When the Germans mess something up, they do it properly
Germany — is aiming for a 40% cut in carbon by 2020, and have “led the way” with solar and wind power. Electricity bills are now twice the price of those in North America, and some 800,000 poor people had their power cut off because they can’t pay their bills. Despite the high prices, gas power has become uneconomic, even though it is one the best methods for dealing with the erratic energy delivered from wind and solar. Nuclear can’t save them, they will have none after 2022 when the last reactor turns off.
The pain is pointless. For all the money spent, they aren’t saving much CO2, and aren’t changing the weather. They end up importing many of the goods which need energy, so the emissions occur in other countries without emissions controls. The German manufacturing sector can’t compete and struggles by on subsidies. Consumers pay more for goods or pay more through tax for the subsidies. Meanwhile, in the EU politicians seem to have realized that biofuels won’t work, but they don’t have the courage to kill them off and face the backlash — instead they fund it just [...]
Oops. Who hates “the environment”? Green lobbyists keep revealing how little they care. Friends of the Earth want to categorically rule out one of the most cost effective ways to reduce our carbon emissions. New supercritical hot burning coal plants can reduce emissions by an amazing 15%. But Friends of the Earth and The Guardian hate coal more than they care about CO2.
The green climate fund (GCF) refused an explicit ban on fossil fuel projects at the contentious meeting in Songdo, South Korea, last week.
“It’s like a torture convention that doesn’t forbid torture,” said Karen Orenstein, a campaigner for Friends of the Earth US who was at the meeting. “Honestly it should be a no-brainer at this point.” — The Guardian
Poor old solar and wind power are so useless that the debate is about whether they achieve any reductions at all. Their intermittent power means some kind of back-up base load power source has to run on standby to pick up the pieces when they collapse. The more wind power you have, the less CO2 you save. Solar Power provides “cheaper” electricity to the rich at the expense of everyone else, and potentially [...]
Renewables, are not just inefficient, unnecessary, and deadly to wildlife, but they were also a disaster of planning and management. The list of dollars and euros destroyed in the Glorious Renewables Quest has gone “nuclear”. The World Economic Forum estimates $100 billion Euro has been wasted, but its even worse than it looks. I had to read their opening sentence twice. I thought it read “European countries could have saved approximately $100 billion if each country had invested in the most efficient energy source.” I was thinking they could have saved that sort of money by using coal instead of windmills… but no, those huge savings would be over and above those ones. The WEF is talking about money saved if “badly managed renewables, had been “well managed ones”.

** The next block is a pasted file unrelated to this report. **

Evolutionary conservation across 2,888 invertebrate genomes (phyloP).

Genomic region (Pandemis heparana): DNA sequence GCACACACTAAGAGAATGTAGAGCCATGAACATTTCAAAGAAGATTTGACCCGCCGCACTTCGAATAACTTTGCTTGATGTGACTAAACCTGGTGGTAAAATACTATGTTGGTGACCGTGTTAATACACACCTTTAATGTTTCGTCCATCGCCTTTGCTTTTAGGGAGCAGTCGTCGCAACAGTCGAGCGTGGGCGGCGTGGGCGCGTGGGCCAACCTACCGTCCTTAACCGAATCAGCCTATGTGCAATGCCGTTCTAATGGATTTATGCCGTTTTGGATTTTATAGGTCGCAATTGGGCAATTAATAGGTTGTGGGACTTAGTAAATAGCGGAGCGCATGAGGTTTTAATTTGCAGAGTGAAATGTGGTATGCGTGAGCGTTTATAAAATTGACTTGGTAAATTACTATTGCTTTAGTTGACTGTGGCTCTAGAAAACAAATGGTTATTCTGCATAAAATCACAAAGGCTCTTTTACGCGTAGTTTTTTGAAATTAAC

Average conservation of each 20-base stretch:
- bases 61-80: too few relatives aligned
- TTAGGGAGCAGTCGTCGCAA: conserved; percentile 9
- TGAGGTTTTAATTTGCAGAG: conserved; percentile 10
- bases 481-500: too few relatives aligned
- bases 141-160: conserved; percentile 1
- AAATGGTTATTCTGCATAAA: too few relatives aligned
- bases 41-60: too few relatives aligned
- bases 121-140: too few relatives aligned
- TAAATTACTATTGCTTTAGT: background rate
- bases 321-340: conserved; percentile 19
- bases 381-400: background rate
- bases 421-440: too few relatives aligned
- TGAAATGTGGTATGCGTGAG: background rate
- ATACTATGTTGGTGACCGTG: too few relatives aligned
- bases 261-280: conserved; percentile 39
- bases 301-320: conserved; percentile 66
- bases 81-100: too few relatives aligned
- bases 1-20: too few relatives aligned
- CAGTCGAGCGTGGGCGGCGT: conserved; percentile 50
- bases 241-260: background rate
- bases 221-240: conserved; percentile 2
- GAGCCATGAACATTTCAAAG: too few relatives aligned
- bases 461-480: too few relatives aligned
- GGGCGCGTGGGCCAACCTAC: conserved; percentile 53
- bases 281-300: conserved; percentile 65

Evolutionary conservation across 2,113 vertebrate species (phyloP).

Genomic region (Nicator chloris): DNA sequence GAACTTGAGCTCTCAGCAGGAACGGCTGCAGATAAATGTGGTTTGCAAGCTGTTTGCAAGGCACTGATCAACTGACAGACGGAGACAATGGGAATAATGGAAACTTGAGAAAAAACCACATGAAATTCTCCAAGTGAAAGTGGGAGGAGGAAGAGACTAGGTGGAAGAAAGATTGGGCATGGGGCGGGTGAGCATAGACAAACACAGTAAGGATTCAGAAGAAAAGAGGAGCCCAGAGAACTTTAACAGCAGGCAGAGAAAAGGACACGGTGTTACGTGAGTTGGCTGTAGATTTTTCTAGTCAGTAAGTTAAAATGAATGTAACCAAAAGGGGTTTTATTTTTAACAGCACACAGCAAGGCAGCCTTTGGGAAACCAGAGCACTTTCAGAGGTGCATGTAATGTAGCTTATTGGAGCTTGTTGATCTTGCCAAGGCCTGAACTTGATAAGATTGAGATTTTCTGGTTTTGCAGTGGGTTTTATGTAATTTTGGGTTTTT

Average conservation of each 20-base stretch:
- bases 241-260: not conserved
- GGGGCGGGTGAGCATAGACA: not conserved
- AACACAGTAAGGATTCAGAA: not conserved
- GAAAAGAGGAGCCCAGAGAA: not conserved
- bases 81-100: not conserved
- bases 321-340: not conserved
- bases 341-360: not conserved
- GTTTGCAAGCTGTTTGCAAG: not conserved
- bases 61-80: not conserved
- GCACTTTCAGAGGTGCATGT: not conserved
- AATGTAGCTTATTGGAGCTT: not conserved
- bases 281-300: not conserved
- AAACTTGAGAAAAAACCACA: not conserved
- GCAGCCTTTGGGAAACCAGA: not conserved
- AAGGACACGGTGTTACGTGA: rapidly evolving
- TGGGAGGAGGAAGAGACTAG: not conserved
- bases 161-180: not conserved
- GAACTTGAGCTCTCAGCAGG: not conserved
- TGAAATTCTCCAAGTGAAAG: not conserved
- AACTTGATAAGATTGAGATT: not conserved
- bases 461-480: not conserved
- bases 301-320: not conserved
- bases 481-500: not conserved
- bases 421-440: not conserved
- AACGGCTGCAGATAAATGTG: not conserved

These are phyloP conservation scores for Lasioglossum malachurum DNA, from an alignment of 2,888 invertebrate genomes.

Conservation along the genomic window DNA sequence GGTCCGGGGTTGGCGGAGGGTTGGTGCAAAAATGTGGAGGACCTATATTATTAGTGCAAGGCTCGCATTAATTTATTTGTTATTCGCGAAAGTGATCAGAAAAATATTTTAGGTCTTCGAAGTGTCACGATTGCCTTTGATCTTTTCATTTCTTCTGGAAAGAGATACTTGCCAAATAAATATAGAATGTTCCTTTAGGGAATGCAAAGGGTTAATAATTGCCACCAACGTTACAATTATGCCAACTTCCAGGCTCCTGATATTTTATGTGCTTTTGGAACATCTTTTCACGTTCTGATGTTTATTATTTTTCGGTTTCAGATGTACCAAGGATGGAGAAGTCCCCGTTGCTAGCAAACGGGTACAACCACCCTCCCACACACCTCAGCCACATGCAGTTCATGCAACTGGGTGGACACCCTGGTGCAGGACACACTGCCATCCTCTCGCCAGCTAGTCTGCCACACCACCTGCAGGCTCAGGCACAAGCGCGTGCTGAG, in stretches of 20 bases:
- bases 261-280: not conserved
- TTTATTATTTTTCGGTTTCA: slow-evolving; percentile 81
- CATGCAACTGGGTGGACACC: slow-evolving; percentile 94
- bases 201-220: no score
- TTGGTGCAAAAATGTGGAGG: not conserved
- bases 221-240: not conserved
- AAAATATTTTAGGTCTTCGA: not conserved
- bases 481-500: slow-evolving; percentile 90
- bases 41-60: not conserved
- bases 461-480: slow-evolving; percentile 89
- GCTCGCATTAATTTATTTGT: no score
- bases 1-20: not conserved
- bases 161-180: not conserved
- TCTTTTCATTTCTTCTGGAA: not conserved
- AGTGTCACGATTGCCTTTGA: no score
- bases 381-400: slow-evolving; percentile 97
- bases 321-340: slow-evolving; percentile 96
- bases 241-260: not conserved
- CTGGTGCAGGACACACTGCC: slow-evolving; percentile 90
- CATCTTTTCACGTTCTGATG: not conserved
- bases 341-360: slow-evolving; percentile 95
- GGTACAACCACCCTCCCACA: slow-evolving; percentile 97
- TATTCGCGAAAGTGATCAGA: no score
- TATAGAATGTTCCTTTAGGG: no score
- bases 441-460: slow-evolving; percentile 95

The inefficiency here is the scale only big-government could achieve.
The Energy Collective
Europe Loses Billions in Badly Sited Renewable Power Plants
European countries could have saved approximately $100 billion if each country had invested in the most efficient capacity given their renewable energy resources, that is, by installing wind turbines in windier countries and solar power plants in sunnier places.
But why would we be surprised? [...]
So much for momentum on climate change. Reality bites. Without nuclear power, Japans emissions have hit a new record high. At the same time, even with 17% of its energy from Nuclear power, and with 23,000 wind turbines, Germany stands no chance of reaching its emissions targets. The rich, technologically advanced nation that has spent more than any other on green energy admits they’ve failed.
Those who want to stop producing CO2 have billions of dollars to spend on advertising and pointless windmills, but in the end, chemistry and physics can’t be bought. If renewables could provide cheap reliable power, they wouldn’t need subsidies. Everyone would buy them.
Germany to Abandon “Strict” 2020 Target – 40% cut not possible
Germany’s Vice Chancellor, Sigmar Gabriel, has indicated that the country will abandon its commitment to reducing CO2 emissions by 40 percent by 2020, from a 1990 base level. In doing so he has won the ongoing clash with his own environmental minister Barbara Hendricks over energy policy, telling her that he will tolerate no further resistance to the change of direction, according to Der Speigel.
Who was it that said that Renewable Energy is making electricity cheap?
The Minerals Council added up the numbers on the RET (the Renewable Energy Target) and checked the invoices. And even though “Renewable Energy” is made from the free* wind and sun, somehow, being forced to use inefficient, diffuse, and unreliable electricity costs coal miners millions.
For some reason foreign competitors didn’t voluntarily offer to match it. Perhaps they like their weather and don’t want to change it?
Cartoon with thanks and permission from Steve Hunter
Credit Steve Hunter illustrations
RET costs causing a heavy burden: miners
MINERS have moved to counter arguments from the renewable energy industry that the target scheme is lowering electricity prices, releasing figures showing it is costing millions of dollars and comprising up to 15 per cent of total electricity bills.